In recent years, I’ve come across some very compelling, unknown facts about psychology. However before we get into those details, let’s be sure we’re all on the same page about the study of psychology in general.

What is Psychology?

Contrary to what many think, psychology is actually a recent discipline. The source of psychology can be trailed back to ancient Greece. At that time the a strong value was based upon philosophy and has been attributed to prominent like Socrates, Plato, and Aristotle.The most insightful progressions have been occurring over the past 150 years.  Over time psychology become a highly developed discipline that includes many subdivisions on the methodical study of human evolution, recreation, health, clinical, social demeanor and cognitive mechanisms.


Interesting facts about psychology

Being Happy Is Contagious

Research has shown both negative and positive emotions are infectious. However, feelings of positivity such as happiness, are more prone to being transferred from one person to another.

Furthermore, being happy has the ability to modify the physical health of your body. Positive attitudes and thoughts have the ability to modify transformations in your anatomy that can enhance your not only your immune system, increase favorable reactions,diminish discomfort and recurring disease, and yield stress support.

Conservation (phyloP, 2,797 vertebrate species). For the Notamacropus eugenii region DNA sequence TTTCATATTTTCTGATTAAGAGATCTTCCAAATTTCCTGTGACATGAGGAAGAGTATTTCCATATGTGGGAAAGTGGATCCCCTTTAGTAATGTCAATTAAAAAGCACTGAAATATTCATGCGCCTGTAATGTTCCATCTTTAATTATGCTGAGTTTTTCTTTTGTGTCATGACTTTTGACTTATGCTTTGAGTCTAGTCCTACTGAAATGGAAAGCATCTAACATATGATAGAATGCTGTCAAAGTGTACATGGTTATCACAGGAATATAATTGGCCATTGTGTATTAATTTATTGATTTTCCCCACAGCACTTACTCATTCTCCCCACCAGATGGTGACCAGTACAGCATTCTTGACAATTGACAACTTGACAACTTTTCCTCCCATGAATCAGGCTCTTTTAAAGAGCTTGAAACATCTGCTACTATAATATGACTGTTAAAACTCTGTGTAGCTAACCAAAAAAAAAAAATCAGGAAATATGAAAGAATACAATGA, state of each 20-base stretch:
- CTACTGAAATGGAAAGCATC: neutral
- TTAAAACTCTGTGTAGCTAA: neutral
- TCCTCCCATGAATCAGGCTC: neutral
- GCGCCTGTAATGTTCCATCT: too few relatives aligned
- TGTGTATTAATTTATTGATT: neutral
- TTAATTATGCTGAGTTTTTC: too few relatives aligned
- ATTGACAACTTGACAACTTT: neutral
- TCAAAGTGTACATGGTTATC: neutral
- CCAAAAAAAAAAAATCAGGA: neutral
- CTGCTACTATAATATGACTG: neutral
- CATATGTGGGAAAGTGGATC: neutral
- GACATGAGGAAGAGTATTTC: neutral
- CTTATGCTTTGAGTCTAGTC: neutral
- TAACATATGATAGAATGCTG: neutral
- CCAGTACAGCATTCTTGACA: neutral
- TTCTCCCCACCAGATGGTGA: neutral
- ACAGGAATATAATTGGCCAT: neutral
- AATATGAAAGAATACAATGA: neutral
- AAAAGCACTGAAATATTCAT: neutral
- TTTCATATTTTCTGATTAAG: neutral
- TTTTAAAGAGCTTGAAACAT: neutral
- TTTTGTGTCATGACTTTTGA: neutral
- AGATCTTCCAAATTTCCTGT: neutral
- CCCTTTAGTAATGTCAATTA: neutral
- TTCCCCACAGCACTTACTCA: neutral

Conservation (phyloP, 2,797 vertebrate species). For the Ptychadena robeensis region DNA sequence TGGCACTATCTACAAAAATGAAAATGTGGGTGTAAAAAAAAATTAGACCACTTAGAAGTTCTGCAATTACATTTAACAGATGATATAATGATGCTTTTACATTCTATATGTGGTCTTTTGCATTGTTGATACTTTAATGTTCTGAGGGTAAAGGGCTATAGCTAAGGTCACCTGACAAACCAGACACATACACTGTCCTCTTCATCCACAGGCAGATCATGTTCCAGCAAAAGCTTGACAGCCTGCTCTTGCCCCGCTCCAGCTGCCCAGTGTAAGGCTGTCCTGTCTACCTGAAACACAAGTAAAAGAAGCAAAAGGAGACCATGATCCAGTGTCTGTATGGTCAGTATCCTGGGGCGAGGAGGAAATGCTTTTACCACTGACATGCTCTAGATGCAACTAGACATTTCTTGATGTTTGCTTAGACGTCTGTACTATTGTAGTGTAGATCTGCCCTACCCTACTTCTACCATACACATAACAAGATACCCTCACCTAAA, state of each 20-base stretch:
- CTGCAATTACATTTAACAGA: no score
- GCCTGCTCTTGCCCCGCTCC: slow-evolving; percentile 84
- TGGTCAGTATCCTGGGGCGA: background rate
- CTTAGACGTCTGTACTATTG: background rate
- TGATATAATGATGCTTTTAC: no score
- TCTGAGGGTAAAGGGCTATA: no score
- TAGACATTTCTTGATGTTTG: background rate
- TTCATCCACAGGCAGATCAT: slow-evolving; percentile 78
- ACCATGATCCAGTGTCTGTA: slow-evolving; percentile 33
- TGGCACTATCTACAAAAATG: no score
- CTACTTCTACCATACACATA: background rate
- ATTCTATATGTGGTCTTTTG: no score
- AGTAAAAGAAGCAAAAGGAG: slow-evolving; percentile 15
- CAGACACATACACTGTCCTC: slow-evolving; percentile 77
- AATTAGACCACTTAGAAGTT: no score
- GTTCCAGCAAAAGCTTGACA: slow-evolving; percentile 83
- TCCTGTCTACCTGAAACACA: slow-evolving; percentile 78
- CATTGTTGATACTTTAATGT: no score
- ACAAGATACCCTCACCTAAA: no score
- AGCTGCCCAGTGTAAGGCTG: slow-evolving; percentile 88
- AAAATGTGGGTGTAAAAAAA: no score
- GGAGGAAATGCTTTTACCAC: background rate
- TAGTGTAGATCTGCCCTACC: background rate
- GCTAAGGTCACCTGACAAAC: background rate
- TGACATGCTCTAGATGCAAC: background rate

You can trick your brain into thinking your body received a good night’s sleep
This trick is also referred to as placebo sleep. Studies show that tricking your body into thinking you have received a good night’s rest will make your brain perform at a higher level no matter the number of hours you’ve slept. Keep in mind if you continuously mention how fatigued you may be feeling it will in turn have a negative effect on your capabilities.

Your memory plays tricks on you
If you have ever had trouble recalling the exact details of a memory, you are not the only one. Researchers have found that our memories are constantly changing when we try to recall them. A three day study conducted by Northwestern Medicine showed that while our brains are able to recall a memory with very few blunders, the next time we recall the memory those very errors will be  carried through as a real memory.